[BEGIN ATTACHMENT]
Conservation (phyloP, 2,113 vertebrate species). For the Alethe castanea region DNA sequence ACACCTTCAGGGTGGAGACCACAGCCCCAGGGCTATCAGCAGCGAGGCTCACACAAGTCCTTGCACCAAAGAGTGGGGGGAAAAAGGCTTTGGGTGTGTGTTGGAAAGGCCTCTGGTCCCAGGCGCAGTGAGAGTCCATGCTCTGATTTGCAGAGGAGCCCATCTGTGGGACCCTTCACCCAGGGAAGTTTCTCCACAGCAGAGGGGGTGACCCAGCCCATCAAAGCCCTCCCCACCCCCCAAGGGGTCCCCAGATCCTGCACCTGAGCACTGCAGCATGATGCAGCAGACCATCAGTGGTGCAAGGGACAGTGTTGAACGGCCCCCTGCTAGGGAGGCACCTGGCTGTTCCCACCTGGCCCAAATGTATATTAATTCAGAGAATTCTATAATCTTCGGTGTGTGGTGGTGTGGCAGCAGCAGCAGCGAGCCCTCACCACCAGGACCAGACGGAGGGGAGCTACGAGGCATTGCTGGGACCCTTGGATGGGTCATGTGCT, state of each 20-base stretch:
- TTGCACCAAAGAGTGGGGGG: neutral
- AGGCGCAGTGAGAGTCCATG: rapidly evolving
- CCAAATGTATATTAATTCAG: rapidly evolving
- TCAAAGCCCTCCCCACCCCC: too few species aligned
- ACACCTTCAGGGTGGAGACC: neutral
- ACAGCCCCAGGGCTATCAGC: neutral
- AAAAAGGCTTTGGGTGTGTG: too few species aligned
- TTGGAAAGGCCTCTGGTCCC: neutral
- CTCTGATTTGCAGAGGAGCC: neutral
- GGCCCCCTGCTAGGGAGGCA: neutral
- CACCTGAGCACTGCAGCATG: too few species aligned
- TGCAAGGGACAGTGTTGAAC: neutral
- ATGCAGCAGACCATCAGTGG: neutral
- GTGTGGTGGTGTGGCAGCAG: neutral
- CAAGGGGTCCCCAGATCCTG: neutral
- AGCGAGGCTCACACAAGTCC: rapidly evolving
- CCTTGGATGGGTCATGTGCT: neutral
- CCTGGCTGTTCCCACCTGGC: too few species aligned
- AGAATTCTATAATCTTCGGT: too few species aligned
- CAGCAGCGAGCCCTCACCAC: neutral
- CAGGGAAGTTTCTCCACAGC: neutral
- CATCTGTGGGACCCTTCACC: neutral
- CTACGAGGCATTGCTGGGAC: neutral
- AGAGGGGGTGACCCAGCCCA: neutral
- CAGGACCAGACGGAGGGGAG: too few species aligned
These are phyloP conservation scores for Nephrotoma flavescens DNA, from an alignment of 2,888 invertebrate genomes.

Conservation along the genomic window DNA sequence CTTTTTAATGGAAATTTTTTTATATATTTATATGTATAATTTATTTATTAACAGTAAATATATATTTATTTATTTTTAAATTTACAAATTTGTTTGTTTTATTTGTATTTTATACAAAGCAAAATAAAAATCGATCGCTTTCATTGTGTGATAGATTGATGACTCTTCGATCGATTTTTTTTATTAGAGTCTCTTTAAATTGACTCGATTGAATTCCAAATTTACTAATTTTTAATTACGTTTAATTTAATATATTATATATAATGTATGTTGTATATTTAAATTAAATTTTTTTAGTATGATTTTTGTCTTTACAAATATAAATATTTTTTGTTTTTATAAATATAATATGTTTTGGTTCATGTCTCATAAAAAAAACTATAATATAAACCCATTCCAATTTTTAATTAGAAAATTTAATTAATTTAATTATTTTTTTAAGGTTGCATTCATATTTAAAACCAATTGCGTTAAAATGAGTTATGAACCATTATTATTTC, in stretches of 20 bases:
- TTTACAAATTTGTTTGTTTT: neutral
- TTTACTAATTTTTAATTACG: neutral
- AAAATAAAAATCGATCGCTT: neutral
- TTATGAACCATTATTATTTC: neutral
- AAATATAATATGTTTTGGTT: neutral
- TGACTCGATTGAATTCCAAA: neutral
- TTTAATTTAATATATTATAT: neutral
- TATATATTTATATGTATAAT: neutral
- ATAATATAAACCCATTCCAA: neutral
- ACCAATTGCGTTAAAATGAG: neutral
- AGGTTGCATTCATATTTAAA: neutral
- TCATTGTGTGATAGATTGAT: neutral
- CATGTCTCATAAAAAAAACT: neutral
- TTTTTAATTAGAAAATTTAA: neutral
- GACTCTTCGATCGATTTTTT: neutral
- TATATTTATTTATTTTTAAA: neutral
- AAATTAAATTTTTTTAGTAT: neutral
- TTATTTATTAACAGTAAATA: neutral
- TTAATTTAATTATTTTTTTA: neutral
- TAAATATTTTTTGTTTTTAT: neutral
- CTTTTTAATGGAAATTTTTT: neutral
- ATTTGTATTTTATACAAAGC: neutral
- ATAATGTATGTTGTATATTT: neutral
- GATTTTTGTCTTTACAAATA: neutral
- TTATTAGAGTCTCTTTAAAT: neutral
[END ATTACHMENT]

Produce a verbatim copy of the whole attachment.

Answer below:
Conservation (phyloP, 2,113 vertebrate species). For the Alethe castanea region DNA sequence ACACCTTCAGGGTGGAGACCACAGCCCCAGGGCTATCAGCAGCGAGGCTCACACAAGTCCTTGCACCAAAGAGTGGGGGGAAAAAGGCTTTGGGTGTGTGTTGGAAAGGCCTCTGGTCCCAGGCGCAGTGAGAGTCCATGCTCTGATTTGCAGAGGAGCCCATCTGTGGGACCCTTCACCCAGGGAAGTTTCTCCACAGCAGAGGGGGTGACCCAGCCCATCAAAGCCCTCCCCACCCCCCAAGGGGTCCCCAGATCCTGCACCTGAGCACTGCAGCATGATGCAGCAGACCATCAGTGGTGCAAGGGACAGTGTTGAACGGCCCCCTGCTAGGGAGGCACCTGGCTGTTCCCACCTGGCCCAAATGTATATTAATTCAGAGAATTCTATAATCTTCGGTGTGTGGTGGTGTGGCAGCAGCAGCAGCGAGCCCTCACCACCAGGACCAGACGGAGGGGAGCTACGAGGCATTGCTGGGACCCTTGGATGGGTCATGTGCT, state of each 20-base stretch:
- TTGCACCAAAGAGTGGGGGG: neutral
- AGGCGCAGTGAGAGTCCATG: rapidly evolving
- CCAAATGTATATTAATTCAG: rapidly evolving
- TCAAAGCCCTCCCCACCCCC: too few species aligned
- ACACCTTCAGGGTGGAGACC: neutral
- ACAGCCCCAGGGCTATCAGC: neutral
- AAAAAGGCTTTGGGTGTGTG: too few species aligned
- TTGGAAAGGCCTCTGGTCCC: neutral
- CTCTGATTTGCAGAGGAGCC: neutral
- GGCCCCCTGCTAGGGAGGCA: neutral
- CACCTGAGCACTGCAGCATG: too few species aligned
- TGCAAGGGACAGTGTTGAAC: neutral
- ATGCAGCAGACCATCAGTGG: neutral
- GTGTGGTGGTGTGGCAGCAG: neutral
- CAAGGGGTCCCCAGATCCTG: neutral
- AGCGAGGCTCACACAAGTCC: rapidly evolving
- CCTTGGATGGGTCATGTGCT: neutral
- CCTGGCTGTTCCCACCTGGC: too few species aligned
- AGAATTCTATAATCTTCGGT: too few species aligned
- CAGCAGCGAGCCCTCACCAC: neutral
- CAGGGAAGTTTCTCCACAGC: neutral
- CATCTGTGGGACCCTTCACC: neutral
- CTACGAGGCATTGCTGGGAC: neutral
- AGAGGGGGTGACCCAGCCCA: neutral
- CAGGACCAGACGGAGGGGAG: too few species aligned
These are phyloP conservation scores for Nephrotoma flavescens DNA, from an alignment of 2,888 invertebrate genomes.

Conservation along the genomic window DNA sequence CTTTTTAATGGAAATTTTTTTATATATTTATATGTATAATTTATTTATTAACAGTAAATATATATTTATTTATTTTTAAATTTACAAATTTGTTTGTTTTATTTGTATTTTATACAAAGCAAAATAAAAATCGATCGCTTTCATTGTGTGATAGATTGATGACTCTTCGATCGATTTTTTTTATTAGAGTCTCTTTAAATTGACTCGATTGAATTCCAAATTTACTAATTTTTAATTACGTTTAATTTAATATATTATATATAATGTATGTTGTATATTTAAATTAAATTTTTTTAGTATGATTTTTGTCTTTACAAATATAAATATTTTTTGTTTTTATAAATATAATATGTTTTGGTTCATGTCTCATAAAAAAAACTATAATATAAACCCATTCCAATTTTTAATTAGAAAATTTAATTAATTTAATTATTTTTTTAAGGTTGCATTCATATTTAAAACCAATTGCGTTAAAATGAGTTATGAACCATTATTATTTC, in stretches of 20 bases:
- TTTACAAATTTGTTTGTTTT: neutral
- TTTACTAATTTTTAATTACG: neutral
- AAAATAAAAATCGATCGCTT: neutral
- TTATGAACCATTATTATTTC: neutral
- AAATATAATATGTTTTGGTT: neutral
- TGACTCGATTGAATTCCAAA: neutral
- TTTAATTTAATATATTATAT: neutral
- TATATATTTATATGTATAAT: neutral
- ATAATATAAACCCATTCCAA: neutral
- ACCAATTGCGTTAAAATGAG: neutral
- AGGTTGCATTCATATTTAAA: neutral
- TCATTGTGTGATAGATTGAT: neutral
- CATGTCTCATAAAAAAAACT: neutral
- TTTTTAATTAGAAAATTTAA: neutral
- GACTCTTCGATCGATTTTTT: neutral
- TATATTTATTTATTTTTAAA: neutral
- AAATTAAATTTTTTTAGTAT: neutral
- TTATTTATTAACAGTAAATA: neutral
- TTAATTTAATTATTTTTTTA: neutral
- TAAATATTTTTTGTTTTTAT: neutral
- CTTTTTAATGGAAATTTTTT: neutral
- ATTTGTATTTTATACAAAGC: neutral
- ATAATGTATGTTGTATATTT: neutral
- GATTTTTGTCTTTACAAATA: neutral
- TTATTAGAGTCTCTTTAAAT: neutral